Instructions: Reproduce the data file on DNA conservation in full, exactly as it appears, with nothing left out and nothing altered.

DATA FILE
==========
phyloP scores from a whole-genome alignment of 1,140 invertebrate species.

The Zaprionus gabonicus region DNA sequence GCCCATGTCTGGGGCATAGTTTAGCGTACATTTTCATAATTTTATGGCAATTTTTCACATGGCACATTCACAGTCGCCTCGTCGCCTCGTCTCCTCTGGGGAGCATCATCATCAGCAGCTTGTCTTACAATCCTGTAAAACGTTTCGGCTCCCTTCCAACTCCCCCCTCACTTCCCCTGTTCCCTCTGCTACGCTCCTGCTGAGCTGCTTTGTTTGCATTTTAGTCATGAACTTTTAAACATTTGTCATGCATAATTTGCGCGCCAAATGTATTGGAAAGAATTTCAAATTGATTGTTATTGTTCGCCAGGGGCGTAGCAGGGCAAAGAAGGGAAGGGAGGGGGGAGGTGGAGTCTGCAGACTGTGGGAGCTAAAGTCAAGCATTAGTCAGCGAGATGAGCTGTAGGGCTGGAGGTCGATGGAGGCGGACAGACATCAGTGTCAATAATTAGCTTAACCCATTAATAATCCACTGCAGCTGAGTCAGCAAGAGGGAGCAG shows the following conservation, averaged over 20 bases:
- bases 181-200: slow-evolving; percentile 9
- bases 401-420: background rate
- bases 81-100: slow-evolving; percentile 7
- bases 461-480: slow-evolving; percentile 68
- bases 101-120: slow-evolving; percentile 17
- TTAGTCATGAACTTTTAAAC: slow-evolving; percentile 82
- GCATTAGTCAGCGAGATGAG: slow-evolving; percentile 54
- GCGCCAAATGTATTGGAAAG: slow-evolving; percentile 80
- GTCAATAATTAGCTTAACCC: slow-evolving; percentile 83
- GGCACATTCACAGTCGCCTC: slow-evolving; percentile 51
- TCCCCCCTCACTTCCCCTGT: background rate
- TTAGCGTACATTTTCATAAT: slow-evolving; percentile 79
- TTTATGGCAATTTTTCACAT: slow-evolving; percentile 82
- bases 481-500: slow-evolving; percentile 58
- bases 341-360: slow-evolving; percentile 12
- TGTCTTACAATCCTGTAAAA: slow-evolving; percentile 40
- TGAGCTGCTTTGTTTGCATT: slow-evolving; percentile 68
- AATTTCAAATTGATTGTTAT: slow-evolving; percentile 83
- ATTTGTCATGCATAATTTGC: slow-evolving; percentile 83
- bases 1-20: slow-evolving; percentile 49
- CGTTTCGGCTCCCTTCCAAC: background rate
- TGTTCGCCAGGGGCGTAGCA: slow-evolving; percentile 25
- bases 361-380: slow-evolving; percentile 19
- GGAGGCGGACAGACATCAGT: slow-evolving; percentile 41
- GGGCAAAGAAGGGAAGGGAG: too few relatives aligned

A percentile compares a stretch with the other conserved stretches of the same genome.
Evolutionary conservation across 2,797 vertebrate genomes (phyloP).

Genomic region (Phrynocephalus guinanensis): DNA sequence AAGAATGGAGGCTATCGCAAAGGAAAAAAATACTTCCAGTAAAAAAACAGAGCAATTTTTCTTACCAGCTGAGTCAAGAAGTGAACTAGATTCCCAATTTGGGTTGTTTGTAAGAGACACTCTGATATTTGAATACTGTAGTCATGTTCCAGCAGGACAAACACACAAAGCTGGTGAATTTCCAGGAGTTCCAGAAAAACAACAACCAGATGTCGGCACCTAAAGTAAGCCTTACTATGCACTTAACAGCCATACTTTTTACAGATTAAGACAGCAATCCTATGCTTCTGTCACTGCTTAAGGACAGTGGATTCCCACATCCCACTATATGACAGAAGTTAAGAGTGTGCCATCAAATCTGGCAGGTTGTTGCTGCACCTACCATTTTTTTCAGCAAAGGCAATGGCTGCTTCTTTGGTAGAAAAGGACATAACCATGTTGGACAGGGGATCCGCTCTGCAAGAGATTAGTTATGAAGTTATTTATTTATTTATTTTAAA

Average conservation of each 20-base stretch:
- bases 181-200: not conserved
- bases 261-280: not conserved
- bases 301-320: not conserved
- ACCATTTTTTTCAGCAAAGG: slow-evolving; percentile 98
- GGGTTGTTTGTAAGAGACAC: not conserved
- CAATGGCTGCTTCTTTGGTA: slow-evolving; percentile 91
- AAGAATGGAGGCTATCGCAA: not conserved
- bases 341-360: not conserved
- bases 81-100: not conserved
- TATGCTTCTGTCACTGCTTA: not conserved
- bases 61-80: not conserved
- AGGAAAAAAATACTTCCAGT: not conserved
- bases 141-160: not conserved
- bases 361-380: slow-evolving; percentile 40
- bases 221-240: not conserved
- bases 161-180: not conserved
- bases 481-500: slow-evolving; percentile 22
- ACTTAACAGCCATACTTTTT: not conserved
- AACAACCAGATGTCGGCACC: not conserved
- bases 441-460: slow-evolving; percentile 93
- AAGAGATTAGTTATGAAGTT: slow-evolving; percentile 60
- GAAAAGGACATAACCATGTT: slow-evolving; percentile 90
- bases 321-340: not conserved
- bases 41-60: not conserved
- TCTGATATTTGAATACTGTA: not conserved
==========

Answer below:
phyloP scores from a whole-genome alignment of 1,140 invertebrate species.

The Zaprionus gabonicus region DNA sequence GCCCATGTCTGGGGCATAGTTTAGCGTACATTTTCATAATTTTATGGCAATTTTTCACATGGCACATTCACAGTCGCCTCGTCGCCTCGTCTCCTCTGGGGAGCATCATCATCAGCAGCTTGTCTTACAATCCTGTAAAACGTTTCGGCTCCCTTCCAACTCCCCCCTCACTTCCCCTGTTCCCTCTGCTACGCTCCTGCTGAGCTGCTTTGTTTGCATTTTAGTCATGAACTTTTAAACATTTGTCATGCATAATTTGCGCGCCAAATGTATTGGAAAGAATTTCAAATTGATTGTTATTGTTCGCCAGGGGCGTAGCAGGGCAAAGAAGGGAAGGGAGGGGGGAGGTGGAGTCTGCAGACTGTGGGAGCTAAAGTCAAGCATTAGTCAGCGAGATGAGCTGTAGGGCTGGAGGTCGATGGAGGCGGACAGACATCAGTGTCAATAATTAGCTTAACCCATTAATAATCCACTGCAGCTGAGTCAGCAAGAGGGAGCAG shows the following conservation, averaged over 20 bases:
- bases 181-200: slow-evolving; percentile 9
- bases 401-420: background rate
- bases 81-100: slow-evolving; percentile 7
- bases 461-480: slow-evolving; percentile 68
- bases 101-120: slow-evolving; percentile 17
- TTAGTCATGAACTTTTAAAC: slow-evolving; percentile 82
- GCATTAGTCAGCGAGATGAG: slow-evolving; percentile 54
- GCGCCAAATGTATTGGAAAG: slow-evolving; percentile 80
- GTCAATAATTAGCTTAACCC: slow-evolving; percentile 83
- GGCACATTCACAGTCGCCTC: slow-evolving; percentile 51
- TCCCCCCTCACTTCCCCTGT: background rate
- TTAGCGTACATTTTCATAAT: slow-evolving; percentile 79
- TTTATGGCAATTTTTCACAT: slow-evolving; percentile 82
- bases 481-500: slow-evolving; percentile 58
- bases 341-360: slow-evolving; percentile 12
- TGTCTTACAATCCTGTAAAA: slow-evolving; percentile 40
- TGAGCTGCTTTGTTTGCATT: slow-evolving; percentile 68
- AATTTCAAATTGATTGTTAT: slow-evolving; percentile 83
- ATTTGTCATGCATAATTTGC: slow-evolving; percentile 83
- bases 1-20: slow-evolving; percentile 49
- CGTTTCGGCTCCCTTCCAAC: background rate
- TGTTCGCCAGGGGCGTAGCA: slow-evolving; percentile 25
- bases 361-380: slow-evolving; percentile 19
- GGAGGCGGACAGACATCAGT: slow-evolving; percentile 41
- GGGCAAAGAAGGGAAGGGAG: too few relatives aligned

A percentile compares a stretch with the other conserved stretches of the same genome.
Evolutionary conservation across 2,797 vertebrate genomes (phyloP).

Genomic region (Phrynocephalus guinanensis): DNA sequence AAGAATGGAGGCTATCGCAAAGGAAAAAAATACTTCCAGTAAAAAAACAGAGCAATTTTTCTTACCAGCTGAGTCAAGAAGTGAACTAGATTCCCAATTTGGGTTGTTTGTAAGAGACACTCTGATATTTGAATACTGTAGTCATGTTCCAGCAGGACAAACACACAAAGCTGGTGAATTTCCAGGAGTTCCAGAAAAACAACAACCAGATGTCGGCACCTAAAGTAAGCCTTACTATGCACTTAACAGCCATACTTTTTACAGATTAAGACAGCAATCCTATGCTTCTGTCACTGCTTAAGGACAGTGGATTCCCACATCCCACTATATGACAGAAGTTAAGAGTGTGCCATCAAATCTGGCAGGTTGTTGCTGCACCTACCATTTTTTTCAGCAAAGGCAATGGCTGCTTCTTTGGTAGAAAAGGACATAACCATGTTGGACAGGGGATCCGCTCTGCAAGAGATTAGTTATGAAGTTATTTATTTATTTATTTTAAA

Average conservation of each 20-base stretch:
- bases 181-200: not conserved
- bases 261-280: not conserved
- bases 301-320: not conserved
- ACCATTTTTTTCAGCAAAGG: slow-evolving; percentile 98
- GGGTTGTTTGTAAGAGACAC: not conserved
- CAATGGCTGCTTCTTTGGTA: slow-evolving; percentile 91
- AAGAATGGAGGCTATCGCAA: not conserved
- bases 341-360: not conserved
- bases 81-100: not conserved
- TATGCTTCTGTCACTGCTTA: not conserved
- bases 61-80: not conserved
- AGGAAAAAAATACTTCCAGT: not conserved
- bases 141-160: not conserved
- bases 361-380: slow-evolving; percentile 40
- bases 221-240: not conserved
- bases 161-180: not conserved
- bases 481-500: slow-evolving; percentile 22
- ACTTAACAGCCATACTTTTT: not conserved
- AACAACCAGATGTCGGCACC: not conserved
- bases 441-460: slow-evolving; percentile 93
- AAGAGATTAGTTATGAAGTT: slow-evolving; percentile 60
- GAAAAGGACATAACCATGTT: slow-evolving; percentile 90
- bases 321-340: not conserved
- bases 41-60: not conserved
- TCTGATATTTGAATACTGTA: not conserved